WAKE UP! WHY ARE YOU ASLEEP? GET UP!
WHY ARE YOU REJECTING US? WHY ARE YOU HIDING?
YOU FORGET US WHEN WE NEED YOU MOST?
WE’VE DONE ALL WE CAN DO – GET UP AND HELP US!
IF YOU REALLY LOVE US, WE NEED TO SEE IT NOW!
These cries sound like the lyrics to an aggressive emo song or something written hastily in the journal of a scorned teenager – tears streaking the ink before it can even dry.
They are explosive, angry, pointed, accusing, and bursting with indignation. But these aren’t the words of a raging teenager or some psychotic ex-lover. They aren’t the words of a spoiled child yelling at his parents to satisfy his entitled heart.
They’re Scripture, and they’re addressed to God.
I’ve been reading through the Psalms recently and have been both alarmed and comforted by the vast spectrum of raw emotion contained within each song. Yes, there are the “Sing to God – his love endures and everything is pretty like flowers” psalms. But just as many, if not more, are the songs I don’t expect.
Destroy my enemies God – murder them. Smash them.
What on earth are you doing God? Is this how you treat your people?
If this is being your chosen people God, thanks for nothing!
Psalm 44 (verses 23-26 paraphrased above) is one of those Psalms I don’t expect. It begins well enough with the acknowledgement of God and his work in history. The Psalmist then moves to his security in God and his confidence in God’s continual work. It’s a celebration of God’s sovereignty and a pointed arrow at God’s strength and ability. Yay God.
Then it gets dark. The psalmist continues to point the finger at God, but instead of celebration, he brings accusation. He blames God for desertion and derision. He justifies himself before God and calls against God’s injustice of abandoning such a blameless heart. Verse 22 injects the splicing dagger, “for your sake we are killed all the day long.”
As I read these words, I had to remind myself – this is Scripture. Whether God approved of the tone or not, whether the psalmist was in sin or not, the Holy Spirit has ordained these words and given them to us as a real life example of life with God. There’s something here He wants us to know.
This leads me to a question that I don’t know if I feel comfortable asking:
Can I be angry with God?
I’m not talking about just having a divine discontent in a sin-soaked world or just having a feeling of injustice when things don’t go my way. I’m asking a bigger question.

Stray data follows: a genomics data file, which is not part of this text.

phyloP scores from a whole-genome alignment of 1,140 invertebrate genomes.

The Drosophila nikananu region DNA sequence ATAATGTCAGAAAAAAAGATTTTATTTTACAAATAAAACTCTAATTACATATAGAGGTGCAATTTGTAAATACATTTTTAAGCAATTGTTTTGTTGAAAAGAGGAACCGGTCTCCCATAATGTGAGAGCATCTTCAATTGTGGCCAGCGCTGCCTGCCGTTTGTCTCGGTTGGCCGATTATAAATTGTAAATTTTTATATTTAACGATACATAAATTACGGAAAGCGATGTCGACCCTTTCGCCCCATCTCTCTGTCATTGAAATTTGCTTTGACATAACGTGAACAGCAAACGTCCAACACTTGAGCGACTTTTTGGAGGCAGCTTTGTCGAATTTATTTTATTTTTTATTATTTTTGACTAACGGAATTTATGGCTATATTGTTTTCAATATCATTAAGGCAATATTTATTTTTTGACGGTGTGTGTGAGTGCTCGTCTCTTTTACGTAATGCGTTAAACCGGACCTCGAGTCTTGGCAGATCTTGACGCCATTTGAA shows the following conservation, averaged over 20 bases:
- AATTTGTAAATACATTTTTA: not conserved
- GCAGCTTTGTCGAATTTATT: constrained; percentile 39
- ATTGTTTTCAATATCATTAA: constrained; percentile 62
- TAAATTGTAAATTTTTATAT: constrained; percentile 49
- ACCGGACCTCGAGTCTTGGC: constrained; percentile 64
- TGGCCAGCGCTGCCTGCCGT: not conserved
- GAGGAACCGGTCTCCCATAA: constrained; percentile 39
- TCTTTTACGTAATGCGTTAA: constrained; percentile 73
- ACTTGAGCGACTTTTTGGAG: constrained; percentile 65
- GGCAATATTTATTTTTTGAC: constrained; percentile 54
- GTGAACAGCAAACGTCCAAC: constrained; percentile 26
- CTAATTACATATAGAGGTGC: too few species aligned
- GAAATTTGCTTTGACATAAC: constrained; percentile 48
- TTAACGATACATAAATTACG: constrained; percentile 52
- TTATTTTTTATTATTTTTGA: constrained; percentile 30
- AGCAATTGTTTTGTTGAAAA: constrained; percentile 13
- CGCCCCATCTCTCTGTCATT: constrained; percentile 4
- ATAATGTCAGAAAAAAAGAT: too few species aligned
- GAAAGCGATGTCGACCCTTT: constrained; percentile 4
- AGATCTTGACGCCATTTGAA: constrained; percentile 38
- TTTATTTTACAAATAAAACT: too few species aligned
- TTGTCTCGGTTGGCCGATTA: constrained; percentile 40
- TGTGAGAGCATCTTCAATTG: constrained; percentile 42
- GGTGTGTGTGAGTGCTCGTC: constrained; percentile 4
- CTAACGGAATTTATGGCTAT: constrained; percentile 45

Can I stand before the Creator of the universe – the one who sent the Son to die on the cross on my behalf – the very Giver and Sustainer of my very breath – can I stand before this God and scream? Can I let him have it? Can I pour every ounce of pain, accusation and hurt to his face? Is this okay to do to God?
I admit as a Christian, there are times I don’t understand what God is doing. I bite my tongue and look at the world so bent against God’s plan, person and purpose, and ask in the depths of my heart….Really? How long, God? I know you have saved, are saving and will some day fully save, but God…
There are times that degree of questioning boils over and, like the psalmist, I want to pray destruction on God’s enemies. I want to pray fire and brimstone. But then I remember I once was an enemy of God, swallow my emotion, and return to my anemic prayerful list of those with medical conditions and repetitious uses of the words “just” and “be with us.”
When I consider this question and what God’s response is to my tempered emotion, I think of Lazarus’ sisters in John 11. They send word to Jesus. They have faith in him and know He will come through. And He doesn’t. He lets their sick brother die and he waits.
Upon the first word of His proximity, both sisters run to Jesus spitting accusation -ALL CAPS – if Jesus had been there, Lazarus would not have died!
What we see from Jesus is not rebuke at the audacity of questioning God. Jesus knows what He did. He knows how this looks. He knows the pain He caused. But Jesus also knows something else – He is God, and He is good.
God is extremely secure with His ability to be God. He knows the weight and bears it gladly. He also knows we are not God. It can be scary for us walking through life on earth. He knows walking in darkness creates many stubbed toes and in a sin-soaked world, we are never away from the stench of decay on our own clothes.
Just like with Job, when he angrily spewed at God, the response is not condemnation for the anger, but a reminder of who God is.
In this way, I am comforted by (but still nervous about) the idea that I can be angry with God. I can read through the broad pendulum swings of the heart contained in the Psalms and believe that’s what God wants from me. I can ALL-CAPS every concern, every circumstance, every boiling area of my heart before Him knowing that He sees it there anyway.
But I also know while I can be angry with God, I need to do so under the blood of Jesus. If anyone should be angry, it should be the very God against whom we have committed cosmic treason. If anyone has the right to ask for smashed enemies, it’s the Father. But instead, He smashed the Son on our behalf.
So today, lay it all before Him. Throw all the ugly out on the floor and say, “Here’s what it looks like to me.” It’s okay. It’s in the Bible. But remember our perspective is limited, our motives often selfish, and our will should be submitted to Him.
Even in our anger, let us pray alongside Jesus Christ, “Not my will, Father, but yours be done.”